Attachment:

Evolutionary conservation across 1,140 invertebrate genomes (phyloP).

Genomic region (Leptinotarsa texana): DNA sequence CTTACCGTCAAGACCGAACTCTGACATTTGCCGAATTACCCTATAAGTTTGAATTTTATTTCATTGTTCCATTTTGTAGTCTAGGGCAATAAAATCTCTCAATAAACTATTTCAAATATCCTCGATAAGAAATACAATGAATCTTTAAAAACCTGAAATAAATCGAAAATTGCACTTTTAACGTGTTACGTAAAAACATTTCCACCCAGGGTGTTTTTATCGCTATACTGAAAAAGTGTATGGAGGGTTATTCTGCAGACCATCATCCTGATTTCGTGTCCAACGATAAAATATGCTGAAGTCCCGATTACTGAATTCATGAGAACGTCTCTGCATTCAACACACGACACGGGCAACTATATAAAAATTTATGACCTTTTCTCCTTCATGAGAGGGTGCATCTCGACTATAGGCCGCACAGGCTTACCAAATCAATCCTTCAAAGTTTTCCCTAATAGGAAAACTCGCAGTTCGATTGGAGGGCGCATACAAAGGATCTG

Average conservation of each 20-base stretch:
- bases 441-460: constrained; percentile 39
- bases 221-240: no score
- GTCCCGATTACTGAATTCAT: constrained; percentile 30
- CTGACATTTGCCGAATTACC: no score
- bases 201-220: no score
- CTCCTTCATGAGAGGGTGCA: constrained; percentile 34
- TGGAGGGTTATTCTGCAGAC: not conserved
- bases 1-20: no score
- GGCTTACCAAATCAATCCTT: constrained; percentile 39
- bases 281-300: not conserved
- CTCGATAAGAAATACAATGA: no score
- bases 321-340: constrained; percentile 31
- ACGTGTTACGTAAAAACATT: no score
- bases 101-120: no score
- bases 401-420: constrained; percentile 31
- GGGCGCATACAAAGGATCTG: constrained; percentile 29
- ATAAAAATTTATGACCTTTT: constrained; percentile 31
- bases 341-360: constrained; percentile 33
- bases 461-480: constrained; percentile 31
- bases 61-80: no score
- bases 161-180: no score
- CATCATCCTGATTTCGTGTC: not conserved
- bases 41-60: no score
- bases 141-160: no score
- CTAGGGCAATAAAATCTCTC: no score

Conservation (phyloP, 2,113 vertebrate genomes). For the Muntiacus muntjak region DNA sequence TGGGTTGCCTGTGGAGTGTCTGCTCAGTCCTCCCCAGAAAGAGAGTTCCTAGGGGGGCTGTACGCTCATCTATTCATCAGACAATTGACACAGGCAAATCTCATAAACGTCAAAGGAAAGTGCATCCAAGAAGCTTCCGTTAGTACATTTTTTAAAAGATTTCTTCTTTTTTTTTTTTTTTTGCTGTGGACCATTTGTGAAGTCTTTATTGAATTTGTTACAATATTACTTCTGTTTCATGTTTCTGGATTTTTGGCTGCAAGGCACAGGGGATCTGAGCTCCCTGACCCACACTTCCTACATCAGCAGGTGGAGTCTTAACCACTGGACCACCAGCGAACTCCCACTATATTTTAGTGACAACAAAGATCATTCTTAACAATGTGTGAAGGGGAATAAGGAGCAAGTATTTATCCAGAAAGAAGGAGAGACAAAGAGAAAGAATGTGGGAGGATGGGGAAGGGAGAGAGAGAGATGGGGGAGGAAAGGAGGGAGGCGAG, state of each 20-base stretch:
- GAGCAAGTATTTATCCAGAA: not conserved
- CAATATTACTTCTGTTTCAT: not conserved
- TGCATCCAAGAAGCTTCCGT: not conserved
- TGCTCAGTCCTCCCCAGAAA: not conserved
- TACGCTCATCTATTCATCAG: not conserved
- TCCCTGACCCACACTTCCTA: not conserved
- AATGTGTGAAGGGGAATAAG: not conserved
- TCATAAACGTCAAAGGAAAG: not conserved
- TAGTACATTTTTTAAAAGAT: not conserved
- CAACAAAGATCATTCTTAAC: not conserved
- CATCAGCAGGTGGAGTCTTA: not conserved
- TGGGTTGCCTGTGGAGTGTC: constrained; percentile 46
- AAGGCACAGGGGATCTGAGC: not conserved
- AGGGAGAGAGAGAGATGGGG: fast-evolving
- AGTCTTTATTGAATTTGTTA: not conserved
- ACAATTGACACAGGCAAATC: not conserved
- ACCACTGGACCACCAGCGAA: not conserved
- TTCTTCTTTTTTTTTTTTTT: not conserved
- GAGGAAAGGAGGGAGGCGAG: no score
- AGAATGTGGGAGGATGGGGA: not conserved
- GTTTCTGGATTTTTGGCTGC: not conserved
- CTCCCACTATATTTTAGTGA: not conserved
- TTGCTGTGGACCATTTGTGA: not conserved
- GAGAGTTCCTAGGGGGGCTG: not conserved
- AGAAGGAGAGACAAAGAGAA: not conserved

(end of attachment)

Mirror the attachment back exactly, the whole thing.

Evolutionary conservation across 1,140 invertebrate genomes (phyloP).

Genomic region (Leptinotarsa texana): DNA sequence CTTACCGTCAAGACCGAACTCTGACATTTGCCGAATTACCCTATAAGTTTGAATTTTATTTCATTGTTCCATTTTGTAGTCTAGGGCAATAAAATCTCTCAATAAACTATTTCAAATATCCTCGATAAGAAATACAATGAATCTTTAAAAACCTGAAATAAATCGAAAATTGCACTTTTAACGTGTTACGTAAAAACATTTCCACCCAGGGTGTTTTTATCGCTATACTGAAAAAGTGTATGGAGGGTTATTCTGCAGACCATCATCCTGATTTCGTGTCCAACGATAAAATATGCTGAAGTCCCGATTACTGAATTCATGAGAACGTCTCTGCATTCAACACACGACACGGGCAACTATATAAAAATTTATGACCTTTTCTCCTTCATGAGAGGGTGCATCTCGACTATAGGCCGCACAGGCTTACCAAATCAATCCTTCAAAGTTTTCCCTAATAGGAAAACTCGCAGTTCGATTGGAGGGCGCATACAAAGGATCTG

Average conservation of each 20-base stretch:
- bases 441-460: constrained; percentile 39
- bases 221-240: no score
- GTCCCGATTACTGAATTCAT: constrained; percentile 30
- CTGACATTTGCCGAATTACC: no score
- bases 201-220: no score
- CTCCTTCATGAGAGGGTGCA: constrained; percentile 34
- TGGAGGGTTATTCTGCAGAC: not conserved
- bases 1-20: no score
- GGCTTACCAAATCAATCCTT: constrained; percentile 39
- bases 281-300: not conserved
- CTCGATAAGAAATACAATGA: no score
- bases 321-340: constrained; percentile 31
- ACGTGTTACGTAAAAACATT: no score
- bases 101-120: no score
- bases 401-420: constrained; percentile 31
- GGGCGCATACAAAGGATCTG: constrained; percentile 29
- ATAAAAATTTATGACCTTTT: constrained; percentile 31
- bases 341-360: constrained; percentile 33
- bases 461-480: constrained; percentile 31
- bases 61-80: no score
- bases 161-180: no score
- CATCATCCTGATTTCGTGTC: not conserved
- bases 41-60: no score
- bases 141-160: no score
- CTAGGGCAATAAAATCTCTC: no score

Conservation (phyloP, 2,113 vertebrate genomes). For the Muntiacus muntjak region DNA sequence TGGGTTGCCTGTGGAGTGTCTGCTCAGTCCTCCCCAGAAAGAGAGTTCCTAGGGGGGCTGTACGCTCATCTATTCATCAGACAATTGACACAGGCAAATCTCATAAACGTCAAAGGAAAGTGCATCCAAGAAGCTTCCGTTAGTACATTTTTTAAAAGATTTCTTCTTTTTTTTTTTTTTTTGCTGTGGACCATTTGTGAAGTCTTTATTGAATTTGTTACAATATTACTTCTGTTTCATGTTTCTGGATTTTTGGCTGCAAGGCACAGGGGATCTGAGCTCCCTGACCCACACTTCCTACATCAGCAGGTGGAGTCTTAACCACTGGACCACCAGCGAACTCCCACTATATTTTAGTGACAACAAAGATCATTCTTAACAATGTGTGAAGGGGAATAAGGAGCAAGTATTTATCCAGAAAGAAGGAGAGACAAAGAGAAAGAATGTGGGAGGATGGGGAAGGGAGAGAGAGAGATGGGGGAGGAAAGGAGGGAGGCGAG, state of each 20-base stretch:
- GAGCAAGTATTTATCCAGAA: not conserved
- CAATATTACTTCTGTTTCAT: not conserved
- TGCATCCAAGAAGCTTCCGT: not conserved
- TGCTCAGTCCTCCCCAGAAA: not conserved
- TACGCTCATCTATTCATCAG: not conserved
- TCCCTGACCCACACTTCCTA: not conserved
- AATGTGTGAAGGGGAATAAG: not conserved
- TCATAAACGTCAAAGGAAAG: not conserved
- TAGTACATTTTTTAAAAGAT: not conserved
- CAACAAAGATCATTCTTAAC: not conserved
- CATCAGCAGGTGGAGTCTTA: not conserved
- TGGGTTGCCTGTGGAGTGTC: constrained; percentile 46
- AAGGCACAGGGGATCTGAGC: not conserved
- AGGGAGAGAGAGAGATGGGG: fast-evolving
- AGTCTTTATTGAATTTGTTA: not conserved
- ACAATTGACACAGGCAAATC: not conserved
- ACCACTGGACCACCAGCGAA: not conserved
- TTCTTCTTTTTTTTTTTTTT: not conserved
- GAGGAAAGGAGGGAGGCGAG: no score
- AGAATGTGGGAGGATGGGGA: not conserved
- GTTTCTGGATTTTTGGCTGC: not conserved
- CTCCCACTATATTTTAGTGA: not conserved
- TTGCTGTGGACCATTTGTGA: not conserved
- GAGAGTTCCTAGGGGGGCTG: not conserved
- AGAAGGAGAGACAAAGAGAA: not conserved